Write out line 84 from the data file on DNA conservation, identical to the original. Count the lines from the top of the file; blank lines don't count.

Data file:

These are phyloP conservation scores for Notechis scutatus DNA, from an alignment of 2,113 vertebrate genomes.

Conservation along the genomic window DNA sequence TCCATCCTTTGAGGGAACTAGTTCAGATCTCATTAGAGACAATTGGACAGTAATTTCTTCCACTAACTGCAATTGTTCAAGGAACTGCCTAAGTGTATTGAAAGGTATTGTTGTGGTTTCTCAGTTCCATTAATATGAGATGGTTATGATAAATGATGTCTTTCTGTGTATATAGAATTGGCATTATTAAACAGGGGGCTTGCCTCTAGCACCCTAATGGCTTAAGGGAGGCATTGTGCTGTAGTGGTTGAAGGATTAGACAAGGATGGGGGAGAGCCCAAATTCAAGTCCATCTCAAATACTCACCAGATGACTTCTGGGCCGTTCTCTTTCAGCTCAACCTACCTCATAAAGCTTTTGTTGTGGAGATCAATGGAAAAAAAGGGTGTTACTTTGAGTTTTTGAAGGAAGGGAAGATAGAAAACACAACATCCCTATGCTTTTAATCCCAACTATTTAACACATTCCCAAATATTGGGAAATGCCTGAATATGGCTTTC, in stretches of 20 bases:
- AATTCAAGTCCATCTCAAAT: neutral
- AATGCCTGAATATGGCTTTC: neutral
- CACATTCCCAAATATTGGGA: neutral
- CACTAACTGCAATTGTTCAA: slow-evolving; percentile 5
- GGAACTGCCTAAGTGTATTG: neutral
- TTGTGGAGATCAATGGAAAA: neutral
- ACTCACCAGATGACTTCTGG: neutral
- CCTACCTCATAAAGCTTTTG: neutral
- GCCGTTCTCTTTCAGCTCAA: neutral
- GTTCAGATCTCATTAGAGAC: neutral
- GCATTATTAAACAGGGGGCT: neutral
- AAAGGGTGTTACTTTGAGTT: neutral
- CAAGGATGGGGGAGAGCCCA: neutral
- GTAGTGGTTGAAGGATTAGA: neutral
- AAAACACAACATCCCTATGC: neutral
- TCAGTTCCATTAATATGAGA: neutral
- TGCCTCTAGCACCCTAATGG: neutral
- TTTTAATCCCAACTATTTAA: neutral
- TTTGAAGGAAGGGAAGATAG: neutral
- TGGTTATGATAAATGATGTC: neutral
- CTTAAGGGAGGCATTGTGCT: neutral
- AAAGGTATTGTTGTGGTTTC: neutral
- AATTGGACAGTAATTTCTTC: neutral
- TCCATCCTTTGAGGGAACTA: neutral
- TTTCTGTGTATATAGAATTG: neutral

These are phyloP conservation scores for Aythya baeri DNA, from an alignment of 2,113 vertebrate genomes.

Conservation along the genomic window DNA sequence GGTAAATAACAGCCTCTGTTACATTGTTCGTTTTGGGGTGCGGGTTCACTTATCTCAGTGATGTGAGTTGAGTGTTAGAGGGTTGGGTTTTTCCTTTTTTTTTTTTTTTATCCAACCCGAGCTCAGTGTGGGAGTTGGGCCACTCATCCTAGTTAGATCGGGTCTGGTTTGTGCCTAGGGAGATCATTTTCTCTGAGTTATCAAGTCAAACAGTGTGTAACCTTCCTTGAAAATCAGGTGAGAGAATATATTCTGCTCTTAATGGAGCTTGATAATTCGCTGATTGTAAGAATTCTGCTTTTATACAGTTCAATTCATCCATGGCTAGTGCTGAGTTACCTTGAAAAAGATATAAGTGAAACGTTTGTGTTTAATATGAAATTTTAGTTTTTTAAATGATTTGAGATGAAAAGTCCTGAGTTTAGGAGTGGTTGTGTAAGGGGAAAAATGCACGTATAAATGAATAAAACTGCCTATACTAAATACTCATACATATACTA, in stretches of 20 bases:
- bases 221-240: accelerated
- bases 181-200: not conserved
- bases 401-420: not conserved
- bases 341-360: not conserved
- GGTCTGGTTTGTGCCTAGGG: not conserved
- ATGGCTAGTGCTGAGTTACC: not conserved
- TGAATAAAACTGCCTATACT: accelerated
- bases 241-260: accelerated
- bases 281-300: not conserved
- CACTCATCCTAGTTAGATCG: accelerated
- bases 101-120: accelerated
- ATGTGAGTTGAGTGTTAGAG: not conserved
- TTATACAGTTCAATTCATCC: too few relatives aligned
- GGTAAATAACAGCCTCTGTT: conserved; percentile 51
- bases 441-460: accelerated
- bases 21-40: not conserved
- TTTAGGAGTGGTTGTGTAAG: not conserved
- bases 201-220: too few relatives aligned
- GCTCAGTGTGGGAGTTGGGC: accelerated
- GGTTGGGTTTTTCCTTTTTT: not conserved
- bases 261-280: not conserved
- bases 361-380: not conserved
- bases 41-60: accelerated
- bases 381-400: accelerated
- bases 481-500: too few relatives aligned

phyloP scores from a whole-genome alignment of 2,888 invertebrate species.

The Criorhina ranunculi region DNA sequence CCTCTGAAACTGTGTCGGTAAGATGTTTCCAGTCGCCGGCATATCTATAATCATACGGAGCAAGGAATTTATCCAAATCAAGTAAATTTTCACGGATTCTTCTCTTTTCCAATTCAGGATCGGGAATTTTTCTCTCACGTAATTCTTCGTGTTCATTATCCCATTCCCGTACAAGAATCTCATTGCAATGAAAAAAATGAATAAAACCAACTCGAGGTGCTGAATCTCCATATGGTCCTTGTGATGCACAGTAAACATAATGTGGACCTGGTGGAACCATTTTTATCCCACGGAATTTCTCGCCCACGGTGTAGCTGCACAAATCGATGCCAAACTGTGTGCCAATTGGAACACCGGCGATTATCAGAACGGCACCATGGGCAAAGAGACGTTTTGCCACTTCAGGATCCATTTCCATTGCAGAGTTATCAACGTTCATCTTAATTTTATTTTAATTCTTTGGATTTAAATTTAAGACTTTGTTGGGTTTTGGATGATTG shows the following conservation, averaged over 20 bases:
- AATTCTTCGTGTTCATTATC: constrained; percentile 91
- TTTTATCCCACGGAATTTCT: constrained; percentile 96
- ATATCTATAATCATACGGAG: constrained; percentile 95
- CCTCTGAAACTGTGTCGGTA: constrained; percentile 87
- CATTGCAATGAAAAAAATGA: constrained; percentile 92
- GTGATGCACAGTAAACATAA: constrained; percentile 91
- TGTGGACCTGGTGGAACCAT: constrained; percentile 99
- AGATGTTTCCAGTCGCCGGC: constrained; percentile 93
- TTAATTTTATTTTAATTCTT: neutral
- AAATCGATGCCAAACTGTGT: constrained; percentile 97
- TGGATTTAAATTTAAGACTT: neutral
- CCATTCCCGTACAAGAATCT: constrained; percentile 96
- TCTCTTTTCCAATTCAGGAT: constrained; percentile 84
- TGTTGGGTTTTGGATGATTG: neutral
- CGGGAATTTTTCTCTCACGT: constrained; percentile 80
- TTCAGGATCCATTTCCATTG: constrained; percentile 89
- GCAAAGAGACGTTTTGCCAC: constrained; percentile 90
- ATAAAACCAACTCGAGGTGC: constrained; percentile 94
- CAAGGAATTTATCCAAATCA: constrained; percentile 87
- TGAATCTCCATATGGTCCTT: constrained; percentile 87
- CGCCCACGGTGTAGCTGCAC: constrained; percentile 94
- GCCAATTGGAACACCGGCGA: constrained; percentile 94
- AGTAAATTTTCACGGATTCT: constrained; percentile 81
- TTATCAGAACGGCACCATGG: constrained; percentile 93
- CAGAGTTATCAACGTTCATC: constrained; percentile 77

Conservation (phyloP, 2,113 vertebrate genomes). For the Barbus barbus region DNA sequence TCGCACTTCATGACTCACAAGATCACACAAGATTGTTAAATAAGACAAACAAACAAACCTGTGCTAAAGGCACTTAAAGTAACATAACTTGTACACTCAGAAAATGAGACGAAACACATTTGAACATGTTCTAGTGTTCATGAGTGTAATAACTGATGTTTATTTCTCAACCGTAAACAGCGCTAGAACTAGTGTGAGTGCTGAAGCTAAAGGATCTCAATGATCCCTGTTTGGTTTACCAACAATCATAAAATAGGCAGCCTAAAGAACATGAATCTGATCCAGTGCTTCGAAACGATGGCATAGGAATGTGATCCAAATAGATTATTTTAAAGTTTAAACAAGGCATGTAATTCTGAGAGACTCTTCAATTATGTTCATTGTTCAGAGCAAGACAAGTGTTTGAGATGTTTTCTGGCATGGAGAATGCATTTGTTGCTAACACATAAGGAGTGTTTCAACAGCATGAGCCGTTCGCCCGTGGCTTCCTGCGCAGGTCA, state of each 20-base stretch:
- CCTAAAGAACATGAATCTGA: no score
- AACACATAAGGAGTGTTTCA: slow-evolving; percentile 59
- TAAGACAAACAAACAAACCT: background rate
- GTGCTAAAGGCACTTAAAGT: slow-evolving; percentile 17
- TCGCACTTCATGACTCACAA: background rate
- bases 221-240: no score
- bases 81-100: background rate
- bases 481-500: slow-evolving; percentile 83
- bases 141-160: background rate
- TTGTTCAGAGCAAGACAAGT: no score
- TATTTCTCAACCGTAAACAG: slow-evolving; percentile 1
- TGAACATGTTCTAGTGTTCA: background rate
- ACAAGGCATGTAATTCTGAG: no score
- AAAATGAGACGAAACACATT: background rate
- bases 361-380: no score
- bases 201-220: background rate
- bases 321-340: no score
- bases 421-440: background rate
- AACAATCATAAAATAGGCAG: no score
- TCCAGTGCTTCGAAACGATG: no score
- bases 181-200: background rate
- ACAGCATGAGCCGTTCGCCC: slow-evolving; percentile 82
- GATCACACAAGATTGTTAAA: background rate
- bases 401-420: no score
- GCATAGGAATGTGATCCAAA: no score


- AACACATAAGGAGTGTTTCA: slow-evolving; percentile 59